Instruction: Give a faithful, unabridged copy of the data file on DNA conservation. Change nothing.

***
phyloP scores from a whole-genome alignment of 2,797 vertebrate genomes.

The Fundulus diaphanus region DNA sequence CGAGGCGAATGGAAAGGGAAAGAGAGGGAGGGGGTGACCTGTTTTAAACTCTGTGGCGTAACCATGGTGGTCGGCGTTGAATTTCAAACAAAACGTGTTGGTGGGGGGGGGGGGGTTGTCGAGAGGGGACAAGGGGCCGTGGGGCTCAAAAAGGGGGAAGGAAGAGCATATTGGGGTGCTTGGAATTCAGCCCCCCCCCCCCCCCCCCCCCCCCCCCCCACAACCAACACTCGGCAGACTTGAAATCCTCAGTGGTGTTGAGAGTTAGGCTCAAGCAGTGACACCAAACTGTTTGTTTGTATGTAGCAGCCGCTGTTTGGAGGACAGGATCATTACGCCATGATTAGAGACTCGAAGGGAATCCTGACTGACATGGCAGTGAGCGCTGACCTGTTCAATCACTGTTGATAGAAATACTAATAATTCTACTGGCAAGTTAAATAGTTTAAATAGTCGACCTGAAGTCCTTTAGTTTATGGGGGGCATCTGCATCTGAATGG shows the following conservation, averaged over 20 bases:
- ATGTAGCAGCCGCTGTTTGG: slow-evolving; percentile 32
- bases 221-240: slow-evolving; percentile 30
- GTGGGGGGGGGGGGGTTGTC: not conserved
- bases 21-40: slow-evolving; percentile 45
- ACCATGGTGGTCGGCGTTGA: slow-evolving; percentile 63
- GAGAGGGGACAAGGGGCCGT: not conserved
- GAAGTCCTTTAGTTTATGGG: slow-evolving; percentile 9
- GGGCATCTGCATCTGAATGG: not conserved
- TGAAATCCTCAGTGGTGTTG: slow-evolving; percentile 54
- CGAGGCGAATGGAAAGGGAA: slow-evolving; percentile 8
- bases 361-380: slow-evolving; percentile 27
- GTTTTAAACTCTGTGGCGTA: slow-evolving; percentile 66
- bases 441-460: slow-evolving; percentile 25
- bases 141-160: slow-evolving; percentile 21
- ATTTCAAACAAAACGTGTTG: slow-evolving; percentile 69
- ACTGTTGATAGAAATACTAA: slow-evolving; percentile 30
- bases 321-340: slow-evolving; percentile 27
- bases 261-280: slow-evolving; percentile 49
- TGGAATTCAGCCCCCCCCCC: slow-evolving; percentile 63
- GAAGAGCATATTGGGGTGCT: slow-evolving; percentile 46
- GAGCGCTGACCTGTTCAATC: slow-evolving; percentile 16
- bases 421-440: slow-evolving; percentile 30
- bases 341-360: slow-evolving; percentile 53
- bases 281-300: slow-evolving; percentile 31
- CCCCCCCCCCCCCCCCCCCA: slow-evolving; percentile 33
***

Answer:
phyloP scores from a whole-genome alignment of 2,797 vertebrate genomes.

The Fundulus diaphanus region DNA sequence CGAGGCGAATGGAAAGGGAAAGAGAGGGAGGGGGTGACCTGTTTTAAACTCTGTGGCGTAACCATGGTGGTCGGCGTTGAATTTCAAACAAAACGTGTTGGTGGGGGGGGGGGGGTTGTCGAGAGGGGACAAGGGGCCGTGGGGCTCAAAAAGGGGGAAGGAAGAGCATATTGGGGTGCTTGGAATTCAGCCCCCCCCCCCCCCCCCCCCCCCCCCCCCACAACCAACACTCGGCAGACTTGAAATCCTCAGTGGTGTTGAGAGTTAGGCTCAAGCAGTGACACCAAACTGTTTGTTTGTATGTAGCAGCCGCTGTTTGGAGGACAGGATCATTACGCCATGATTAGAGACTCGAAGGGAATCCTGACTGACATGGCAGTGAGCGCTGACCTGTTCAATCACTGTTGATAGAAATACTAATAATTCTACTGGCAAGTTAAATAGTTTAAATAGTCGACCTGAAGTCCTTTAGTTTATGGGGGGCATCTGCATCTGAATGG shows the following conservation, averaged over 20 bases:
- ATGTAGCAGCCGCTGTTTGG: slow-evolving; percentile 32
- bases 221-240: slow-evolving; percentile 30
- GTGGGGGGGGGGGGGTTGTC: not conserved
- bases 21-40: slow-evolving; percentile 45
- ACCATGGTGGTCGGCGTTGA: slow-evolving; percentile 63
- GAGAGGGGACAAGGGGCCGT: not conserved
- GAAGTCCTTTAGTTTATGGG: slow-evolving; percentile 9
- GGGCATCTGCATCTGAATGG: not conserved
- TGAAATCCTCAGTGGTGTTG: slow-evolving; percentile 54
- CGAGGCGAATGGAAAGGGAA: slow-evolving; percentile 8
- bases 361-380: slow-evolving; percentile 27
- GTTTTAAACTCTGTGGCGTA: slow-evolving; percentile 66
- bases 441-460: slow-evolving; percentile 25
- bases 141-160: slow-evolving; percentile 21
- ATTTCAAACAAAACGTGTTG: slow-evolving; percentile 69
- ACTGTTGATAGAAATACTAA: slow-evolving; percentile 30
- bases 321-340: slow-evolving; percentile 27
- bases 261-280: slow-evolving; percentile 49
- TGGAATTCAGCCCCCCCCCC: slow-evolving; percentile 63
- GAAGAGCATATTGGGGTGCT: slow-evolving; percentile 46
- GAGCGCTGACCTGTTCAATC: slow-evolving; percentile 16
- bases 421-440: slow-evolving; percentile 30
- bases 341-360: slow-evolving; percentile 53
- bases 281-300: slow-evolving; percentile 31
- CCCCCCCCCCCCCCCCCCCA: slow-evolving; percentile 33